by Alison Calestagne-Morelli, Field Station Co-ordinator and Chris Darimont, Research Scientist
We were startled by what sounded like raindrops too large for even the Great Bear Rainforest. Splish…. splosh!…. splash… followed by what sounded like a frantic churning of water. We ran to the beach to take a look.
Dozens of pilchard were boiling to the surface, swimming for their silvery lives. Suddenly revealing his big brown mass was a chubby Stellar’s sea lion in what seemed like impossibly hot pursuit. And, though blurred at that speed, it did look like he was grinning. And why not; these nutritious fish were coming back to the coast in great numbers this year. The big mammal seemed to take great delight in this now clearly acrobatic chase, which crossed the boundary between ocean and air at a frenetic pace.
This spot of the coast has been kind to us. There, among other natural wonders, we’ve witnesses hundreds of Pacific White Sided Dolphins frolicking by, Bald Eagles soaring down for their share of fish, and deer nibbling on seaweed and swimming to a nearby island. We also see the occasional tracks of large mammals that grace this area, including wolves and black bears. American robin, varied thrush, and winter wren visit the vegetation just outside our windows, offering us their cheery warbles, whistles, and extended avian songs.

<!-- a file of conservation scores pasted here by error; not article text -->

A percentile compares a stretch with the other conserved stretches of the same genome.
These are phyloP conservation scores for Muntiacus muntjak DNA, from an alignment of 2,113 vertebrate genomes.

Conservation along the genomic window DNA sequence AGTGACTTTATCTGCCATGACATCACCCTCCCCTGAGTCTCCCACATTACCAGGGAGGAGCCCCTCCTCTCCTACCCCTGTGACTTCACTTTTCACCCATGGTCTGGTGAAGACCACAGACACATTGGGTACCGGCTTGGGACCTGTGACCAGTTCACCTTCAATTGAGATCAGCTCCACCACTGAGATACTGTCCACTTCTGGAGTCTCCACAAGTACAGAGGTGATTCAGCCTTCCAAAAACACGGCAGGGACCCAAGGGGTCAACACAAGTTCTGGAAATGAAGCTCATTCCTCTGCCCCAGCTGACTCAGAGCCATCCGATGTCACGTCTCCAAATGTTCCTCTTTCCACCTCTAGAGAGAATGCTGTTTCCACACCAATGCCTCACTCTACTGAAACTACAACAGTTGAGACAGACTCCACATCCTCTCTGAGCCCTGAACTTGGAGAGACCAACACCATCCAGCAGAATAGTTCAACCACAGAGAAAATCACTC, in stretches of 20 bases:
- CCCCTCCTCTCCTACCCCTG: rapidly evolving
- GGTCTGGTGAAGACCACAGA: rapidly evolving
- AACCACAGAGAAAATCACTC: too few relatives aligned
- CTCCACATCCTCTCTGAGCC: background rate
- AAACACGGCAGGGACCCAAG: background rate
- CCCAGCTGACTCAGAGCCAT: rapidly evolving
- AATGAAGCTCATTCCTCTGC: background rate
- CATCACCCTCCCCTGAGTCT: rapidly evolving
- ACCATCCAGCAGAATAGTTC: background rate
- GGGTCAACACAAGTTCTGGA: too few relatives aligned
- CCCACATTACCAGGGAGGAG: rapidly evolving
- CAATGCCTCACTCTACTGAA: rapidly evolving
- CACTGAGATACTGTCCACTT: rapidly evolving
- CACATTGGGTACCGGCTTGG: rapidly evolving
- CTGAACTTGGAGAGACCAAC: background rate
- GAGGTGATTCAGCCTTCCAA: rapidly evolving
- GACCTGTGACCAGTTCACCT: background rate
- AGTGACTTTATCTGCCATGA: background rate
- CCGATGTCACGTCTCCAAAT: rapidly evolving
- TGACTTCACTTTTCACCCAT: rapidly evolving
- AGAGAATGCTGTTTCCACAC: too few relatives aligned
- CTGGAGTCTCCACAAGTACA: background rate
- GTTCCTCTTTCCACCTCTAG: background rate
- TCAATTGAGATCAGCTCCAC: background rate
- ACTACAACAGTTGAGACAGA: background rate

Wonders of all wonders, however, this very same place also has high-speed satellite internet, dock space for 4 research boats, and comfortable office space and accommodation for several research or media crews at a time. Its the Raincoast Fieldstation on Denny Island, just a quick boat ride away from Bella Bella.
So here we are after the field season of 2007. Over seven hundred ‘person nights’ of accommodation. More than 3000 field samples processed and stored. Thousands of emails sent and received. Dozens of meals with local community members. Hundreds of phone calls and VHF radio transmissions. And countless improvements to the buildings, dock, and property.
Having apparently had his fill, our new sea lion friend moves on. We watch him cruise through the water, occasionally surfacing for air and a view. Like him, we also move forward with our busy day, after having been reminded of the value of coming up for air and a view.
We look forward to the exciting Raincoast work ahead. And for days when we must sit at our desks in the office, we look forward to the wonders and drama of the Great Bear Rainforest unfolding before our eyes, reminding us of our important work ahead to safeguard the larger ecosystem and the irreplaceable treasure it houses.
By , Field Station Coordinator and , Wolf Project Research Scientist